33. Clip4

    Clip4 Final Approach

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    In reading the online version I stand corrected for the medical. No report is required under 61.15.
     
    Last edited: Feb 13, 2021
  34. bflynn

    bflynn Final Approach

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    I looked it up the other day and was confused because I also found an old form. It didn't make sense until I saw the date was 2006.
     
  35. Brad W

    Brad W Cleared for Takeoff

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    I read an article not too long ago written I think by a lawyer that as I recall, and if I recall correctly the gist of the recommendation was to refuse road site tests because the equipment carted around in a trunk isn't exactly controlled/laboratory quality..... I'm sure it was much more nuanced and dependant on lots of things that I can't recall....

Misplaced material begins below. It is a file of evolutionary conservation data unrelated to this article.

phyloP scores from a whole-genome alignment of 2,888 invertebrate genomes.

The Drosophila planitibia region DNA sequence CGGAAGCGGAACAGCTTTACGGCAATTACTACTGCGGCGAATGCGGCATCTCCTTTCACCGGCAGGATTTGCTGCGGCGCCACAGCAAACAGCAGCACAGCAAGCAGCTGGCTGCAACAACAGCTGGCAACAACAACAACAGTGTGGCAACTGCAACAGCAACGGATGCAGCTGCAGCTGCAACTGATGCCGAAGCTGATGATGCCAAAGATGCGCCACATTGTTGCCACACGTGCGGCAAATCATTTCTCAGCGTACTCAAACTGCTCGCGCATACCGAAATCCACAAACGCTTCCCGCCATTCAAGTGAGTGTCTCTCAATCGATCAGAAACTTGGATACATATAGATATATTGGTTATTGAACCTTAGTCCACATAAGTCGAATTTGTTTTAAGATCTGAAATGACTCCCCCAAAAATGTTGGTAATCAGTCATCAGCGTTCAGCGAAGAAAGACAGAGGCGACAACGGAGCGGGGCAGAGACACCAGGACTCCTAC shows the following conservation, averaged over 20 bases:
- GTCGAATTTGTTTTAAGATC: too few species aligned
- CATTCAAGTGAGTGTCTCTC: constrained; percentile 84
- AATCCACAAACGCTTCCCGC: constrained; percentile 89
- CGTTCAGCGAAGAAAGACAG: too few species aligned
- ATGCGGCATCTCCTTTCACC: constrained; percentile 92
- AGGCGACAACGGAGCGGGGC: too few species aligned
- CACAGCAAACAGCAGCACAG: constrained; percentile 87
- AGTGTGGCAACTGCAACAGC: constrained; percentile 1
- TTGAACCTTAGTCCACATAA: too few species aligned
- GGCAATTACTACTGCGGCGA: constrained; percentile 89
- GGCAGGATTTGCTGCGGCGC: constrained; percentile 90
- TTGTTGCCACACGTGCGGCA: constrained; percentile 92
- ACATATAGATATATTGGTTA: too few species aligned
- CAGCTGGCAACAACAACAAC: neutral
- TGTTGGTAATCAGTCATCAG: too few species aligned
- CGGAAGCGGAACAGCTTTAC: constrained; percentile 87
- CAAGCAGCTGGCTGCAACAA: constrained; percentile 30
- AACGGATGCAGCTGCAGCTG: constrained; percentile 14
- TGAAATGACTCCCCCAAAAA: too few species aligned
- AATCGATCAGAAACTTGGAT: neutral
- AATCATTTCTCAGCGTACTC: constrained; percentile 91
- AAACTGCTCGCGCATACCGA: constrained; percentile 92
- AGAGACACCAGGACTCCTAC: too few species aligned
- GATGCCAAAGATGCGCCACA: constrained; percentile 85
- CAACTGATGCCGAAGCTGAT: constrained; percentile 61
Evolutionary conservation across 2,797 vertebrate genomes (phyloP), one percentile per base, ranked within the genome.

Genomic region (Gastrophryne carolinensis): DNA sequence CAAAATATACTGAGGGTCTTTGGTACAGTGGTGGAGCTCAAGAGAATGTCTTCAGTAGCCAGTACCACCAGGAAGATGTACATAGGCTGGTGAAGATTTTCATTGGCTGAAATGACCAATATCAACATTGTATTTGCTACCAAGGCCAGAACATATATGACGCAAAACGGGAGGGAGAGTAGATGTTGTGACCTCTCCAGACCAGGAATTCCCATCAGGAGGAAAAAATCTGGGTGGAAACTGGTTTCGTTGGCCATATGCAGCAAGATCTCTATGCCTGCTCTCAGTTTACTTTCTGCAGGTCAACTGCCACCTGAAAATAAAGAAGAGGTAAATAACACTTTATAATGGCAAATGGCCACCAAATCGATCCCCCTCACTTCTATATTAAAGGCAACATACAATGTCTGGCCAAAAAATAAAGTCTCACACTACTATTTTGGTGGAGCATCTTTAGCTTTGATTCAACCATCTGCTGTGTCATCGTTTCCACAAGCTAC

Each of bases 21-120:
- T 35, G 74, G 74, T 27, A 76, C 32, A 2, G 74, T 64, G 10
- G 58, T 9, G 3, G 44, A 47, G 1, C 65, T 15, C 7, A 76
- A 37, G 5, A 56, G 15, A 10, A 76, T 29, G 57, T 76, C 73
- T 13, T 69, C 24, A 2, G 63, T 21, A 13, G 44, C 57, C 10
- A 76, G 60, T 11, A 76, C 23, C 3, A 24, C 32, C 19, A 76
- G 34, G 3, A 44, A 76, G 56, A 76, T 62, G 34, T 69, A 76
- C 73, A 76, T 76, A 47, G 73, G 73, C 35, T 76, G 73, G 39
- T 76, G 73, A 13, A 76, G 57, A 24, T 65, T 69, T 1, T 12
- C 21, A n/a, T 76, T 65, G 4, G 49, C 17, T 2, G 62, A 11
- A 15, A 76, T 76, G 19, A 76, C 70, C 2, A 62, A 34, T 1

36. genna

    genna Pattern Altitude

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    Sounds like you mean breathalyzer. that may or may not be a good advice for regular people depending on your state and intoxication level. But it’s a terrible advice if you care about your medical certificate. Not submitting to breathalyzer will be viewed by FAA same as blowing .15+. Meaning they will treat you in the harshest terms. You will have your med certificate revoked and will have to go through major and expensive hoops to get it back
     
  37. flyingron

    flyingron Touchdown! Greaser! PoA Supporter

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    You're referring to the PBT (portable breath test). Not only is it inaccurate but in just about every state (if you're over 21), it's not obligatory. In many, it's not an admissible test for the per se limit. It can be used to bolster probable cause to arrest you and compel a real breath blood test.

    That's not what is being discussed here. The FSTs are things like walking a line, touching your nose, tracking the officer's finger for the HGN, etc...